The Psychology of Colors in Advertising

A few years ago, MIT scientists discovered the human brain can interpret images that the eye sees in just 13 milliseconds. Their research showed that signals are received faster through eyes than the ears thus making visual display instantly noticeable, no matter what the medium of presentation is.

Companies spend billions in color market research especially in the consumer goods industry.  Color is said to influence mood and can impact how a consumer responds to a product, it makes everything more amiable and paired with good content will keep a visitor interested and engaged longer. The stats speak for themselves:

  • Articles with images get 94% more views.
  • 60% of consumers are more likely to contact a local business when an image pops up associated with that business.
  • In ecommerce, 67% of consumers say the quality of a product image is “very important” and affects their selection and ultimate purchase.

Needless to say, understanding your audience is the first step in choosing the right colors.  Starbucks popular logo’s instantly draws one in with soothing white and deep green colors enticed by a magical mermaid.

Target’s red bulls-eye logo is iconic in that it conveys the company’s name. It can be used on its own or with the Target name.

The bitten Apple logo is another example of logo genius. It is recognized whether it is displayed with the name or in any color; rainbow, black, silver, blue, or green.

The simplicity of the Target and Apple logos was no accident.  Daniel Kahneman, Nobel Prize winner and author of Thinking Fast and Slow, asserts that our thinking and behavior can be broken down into Fast vs Slow. Fast thinking is automatic, unconscious, instinctive and emotional. It results in a snap judgement and sometimes bias. An image of someone laughing would invoke an impression that the person is happy (laughter = happiness).  A red heart = love.  A yellow sun = warmth.  Slow thinking is more deliberate, we are aware that we are processing information and consciously going through mental steps like counting back change at a store.  Target and Apple’s logos create an instant “fast” cognitive response.

Some common associations with colors:

Blue – stands for water, life, trust, belonging and reliability.

Green – stands for nature, freshness, fertility and abundance.

Red – stands for energy, excitement, love, strength, passion and danger.

Yellow – color of sunshine – stands for warmth, happiness and cheer.

Purple – stands for spirituality, royalty, mysticism and dignity.

Orange – stands for optimism, vitality and value.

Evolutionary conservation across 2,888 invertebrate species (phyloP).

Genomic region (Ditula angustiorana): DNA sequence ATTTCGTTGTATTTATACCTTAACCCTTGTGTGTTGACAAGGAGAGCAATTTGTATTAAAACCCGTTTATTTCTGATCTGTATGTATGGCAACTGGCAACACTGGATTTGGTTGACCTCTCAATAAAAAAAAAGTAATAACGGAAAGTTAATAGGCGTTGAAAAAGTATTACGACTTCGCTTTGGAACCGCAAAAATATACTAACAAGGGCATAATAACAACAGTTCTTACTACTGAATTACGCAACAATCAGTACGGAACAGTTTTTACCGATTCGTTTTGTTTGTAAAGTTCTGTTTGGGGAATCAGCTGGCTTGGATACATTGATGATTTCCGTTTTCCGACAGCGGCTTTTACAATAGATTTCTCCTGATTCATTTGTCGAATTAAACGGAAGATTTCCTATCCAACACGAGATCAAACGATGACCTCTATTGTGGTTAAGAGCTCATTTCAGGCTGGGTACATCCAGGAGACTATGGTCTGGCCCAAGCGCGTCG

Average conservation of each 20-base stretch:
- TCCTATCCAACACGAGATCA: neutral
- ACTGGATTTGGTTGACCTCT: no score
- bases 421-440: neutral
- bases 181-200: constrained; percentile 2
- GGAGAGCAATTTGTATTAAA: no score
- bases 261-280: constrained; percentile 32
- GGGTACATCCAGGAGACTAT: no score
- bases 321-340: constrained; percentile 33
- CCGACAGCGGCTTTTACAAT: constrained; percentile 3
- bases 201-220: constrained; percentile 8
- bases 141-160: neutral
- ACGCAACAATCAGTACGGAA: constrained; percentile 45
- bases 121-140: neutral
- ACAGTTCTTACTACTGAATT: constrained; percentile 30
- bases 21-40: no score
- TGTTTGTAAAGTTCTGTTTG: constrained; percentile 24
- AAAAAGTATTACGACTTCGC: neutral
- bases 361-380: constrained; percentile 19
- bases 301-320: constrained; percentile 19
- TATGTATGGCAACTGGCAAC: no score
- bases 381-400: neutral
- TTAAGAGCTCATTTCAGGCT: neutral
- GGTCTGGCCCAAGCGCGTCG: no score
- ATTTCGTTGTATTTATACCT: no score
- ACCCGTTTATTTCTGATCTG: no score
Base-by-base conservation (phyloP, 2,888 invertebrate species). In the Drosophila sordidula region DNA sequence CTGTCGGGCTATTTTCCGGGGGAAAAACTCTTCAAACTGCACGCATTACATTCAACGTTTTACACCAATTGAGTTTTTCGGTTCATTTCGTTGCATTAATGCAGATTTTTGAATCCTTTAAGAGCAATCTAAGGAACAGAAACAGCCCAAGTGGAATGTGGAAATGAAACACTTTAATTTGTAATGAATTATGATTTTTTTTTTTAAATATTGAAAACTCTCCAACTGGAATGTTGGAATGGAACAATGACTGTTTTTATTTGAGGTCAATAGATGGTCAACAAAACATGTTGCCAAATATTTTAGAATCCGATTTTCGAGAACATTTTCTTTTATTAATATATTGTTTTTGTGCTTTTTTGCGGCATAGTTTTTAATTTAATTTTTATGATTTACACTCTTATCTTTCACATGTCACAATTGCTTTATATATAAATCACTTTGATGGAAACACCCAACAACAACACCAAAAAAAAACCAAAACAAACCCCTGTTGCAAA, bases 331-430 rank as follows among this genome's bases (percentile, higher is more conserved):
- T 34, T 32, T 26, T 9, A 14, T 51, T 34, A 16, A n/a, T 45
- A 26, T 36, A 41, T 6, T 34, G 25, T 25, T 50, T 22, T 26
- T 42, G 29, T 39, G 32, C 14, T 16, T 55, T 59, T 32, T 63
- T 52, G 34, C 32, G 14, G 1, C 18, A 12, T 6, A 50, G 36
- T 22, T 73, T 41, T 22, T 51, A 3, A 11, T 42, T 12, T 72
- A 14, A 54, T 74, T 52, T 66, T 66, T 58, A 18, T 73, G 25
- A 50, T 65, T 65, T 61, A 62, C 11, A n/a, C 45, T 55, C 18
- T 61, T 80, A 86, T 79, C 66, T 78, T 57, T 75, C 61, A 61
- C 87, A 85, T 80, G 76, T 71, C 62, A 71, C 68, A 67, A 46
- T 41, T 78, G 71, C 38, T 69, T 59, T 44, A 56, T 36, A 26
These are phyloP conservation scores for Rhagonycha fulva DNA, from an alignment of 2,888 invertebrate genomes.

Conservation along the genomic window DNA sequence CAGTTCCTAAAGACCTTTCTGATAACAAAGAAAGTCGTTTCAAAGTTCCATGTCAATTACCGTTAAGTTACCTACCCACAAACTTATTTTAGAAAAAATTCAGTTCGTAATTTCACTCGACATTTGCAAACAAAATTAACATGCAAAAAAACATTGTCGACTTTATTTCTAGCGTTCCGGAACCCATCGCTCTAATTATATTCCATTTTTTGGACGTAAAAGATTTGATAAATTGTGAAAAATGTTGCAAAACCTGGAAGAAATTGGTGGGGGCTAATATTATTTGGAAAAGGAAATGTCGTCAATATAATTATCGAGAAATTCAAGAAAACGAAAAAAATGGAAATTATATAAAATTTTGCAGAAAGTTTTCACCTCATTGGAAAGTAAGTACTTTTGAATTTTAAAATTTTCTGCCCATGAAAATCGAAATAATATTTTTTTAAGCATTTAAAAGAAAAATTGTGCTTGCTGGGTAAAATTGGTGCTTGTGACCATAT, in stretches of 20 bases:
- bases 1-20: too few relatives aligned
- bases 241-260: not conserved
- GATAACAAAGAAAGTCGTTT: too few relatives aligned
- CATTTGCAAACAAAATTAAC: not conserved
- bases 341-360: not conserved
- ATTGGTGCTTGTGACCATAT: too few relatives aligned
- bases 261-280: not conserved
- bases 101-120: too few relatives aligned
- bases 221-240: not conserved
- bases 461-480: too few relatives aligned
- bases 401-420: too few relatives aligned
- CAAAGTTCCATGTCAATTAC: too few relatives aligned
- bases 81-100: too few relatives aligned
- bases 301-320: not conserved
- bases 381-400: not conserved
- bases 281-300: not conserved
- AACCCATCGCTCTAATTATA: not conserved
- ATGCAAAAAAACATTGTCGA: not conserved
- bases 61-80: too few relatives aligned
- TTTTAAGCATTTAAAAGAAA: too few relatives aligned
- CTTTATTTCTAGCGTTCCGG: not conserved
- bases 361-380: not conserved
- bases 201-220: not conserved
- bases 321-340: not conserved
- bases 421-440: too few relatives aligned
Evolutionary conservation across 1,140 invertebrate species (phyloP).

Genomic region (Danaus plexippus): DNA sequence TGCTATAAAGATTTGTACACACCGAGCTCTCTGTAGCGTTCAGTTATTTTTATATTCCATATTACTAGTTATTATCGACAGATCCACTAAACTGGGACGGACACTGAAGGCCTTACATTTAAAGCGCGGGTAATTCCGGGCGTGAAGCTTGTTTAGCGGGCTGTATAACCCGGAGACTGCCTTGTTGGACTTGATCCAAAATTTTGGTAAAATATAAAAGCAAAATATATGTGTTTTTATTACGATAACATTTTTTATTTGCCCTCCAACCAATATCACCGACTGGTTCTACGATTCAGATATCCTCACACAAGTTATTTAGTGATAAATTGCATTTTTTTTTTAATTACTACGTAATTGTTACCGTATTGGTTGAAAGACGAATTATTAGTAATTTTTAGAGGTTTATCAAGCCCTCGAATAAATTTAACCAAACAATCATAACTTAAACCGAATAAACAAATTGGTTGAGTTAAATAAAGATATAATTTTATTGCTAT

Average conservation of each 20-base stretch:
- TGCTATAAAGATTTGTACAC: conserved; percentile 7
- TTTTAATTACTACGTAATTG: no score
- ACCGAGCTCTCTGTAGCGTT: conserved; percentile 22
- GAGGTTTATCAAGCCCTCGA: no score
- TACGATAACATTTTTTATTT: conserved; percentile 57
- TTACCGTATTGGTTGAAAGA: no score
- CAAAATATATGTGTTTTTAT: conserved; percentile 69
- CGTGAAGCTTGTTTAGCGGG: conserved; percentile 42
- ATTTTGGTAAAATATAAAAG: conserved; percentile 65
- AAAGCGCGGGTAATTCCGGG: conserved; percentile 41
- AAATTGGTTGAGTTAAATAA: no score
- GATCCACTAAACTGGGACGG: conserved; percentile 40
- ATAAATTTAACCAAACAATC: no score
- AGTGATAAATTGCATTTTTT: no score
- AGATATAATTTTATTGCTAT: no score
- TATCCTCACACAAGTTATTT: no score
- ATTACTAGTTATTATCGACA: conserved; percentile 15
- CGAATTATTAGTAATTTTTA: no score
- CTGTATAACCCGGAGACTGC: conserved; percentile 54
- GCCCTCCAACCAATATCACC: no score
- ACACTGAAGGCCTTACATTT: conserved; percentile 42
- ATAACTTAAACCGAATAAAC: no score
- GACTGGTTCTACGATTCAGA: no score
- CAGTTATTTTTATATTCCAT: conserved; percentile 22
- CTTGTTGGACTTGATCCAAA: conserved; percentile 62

Pink – stands for sweetness and femininity.

Silver – stands for prestige – Mercedes has a silver logo, represents class.

Gold – stands for prestige, luxury and the elite.

Black – stands for elegance, power, sophistication, seduction and mystery.

White – stands for peace, purity, cleanliness and safety.

Certain colors evoke common emotional responses in most people and are known to influence behavior in a similar way.  The colors you choose send certain messages to your audience so knowing your audience is key to choosing the right colors.

The Lego logo is perfect for kids. It is simple, playful and bright.

 

Research reveals people make a subconscious judgment about a person, environment, or product within 90 seconds of initial viewing and that between 62% and 90% of that assessment is based on color alone. (Institute for Color Research)

Psychologists have found that colors boost our memory and help us to process and store images more efficiently than black or white images thereby helping us to remember them better.  Hues or shading can be used as a tool to emphasize or de-emphasize subject matter with a substantial effect.  A Midwestern insurance company used color to highlight key information on their invoices.  As a result, they began receiving customer payments an average of 14 days earlier.  (Colorcom)

As humans, we require input and stimulation.  We become bored without variety and consequently loose attention.  Color fulfills a basic need for stimulation and it can have a powerful effect.

Case Study: Heinz

Heinz has been making its famous Tomato Ketchup since 1876 and sells more than 650 million bottles every single year.  In 2000, they released a new product into the marketplace – EZ Squirt Blastin’ Green ketchup. The sales were so astounding that Heinz factories worked 24 hours a day, 7 days a week, just to keep up with demand. They even released additional colors. The result:  $25 million in sales, the highest sales increase in the brand’s history and all due to a simple color change.  People eventually lost interest so it was discontinued in 2006 it but it was huge success for a while.

Top companies that have mastered the art of branding with their iconic logos.

Top Brands and Their Logos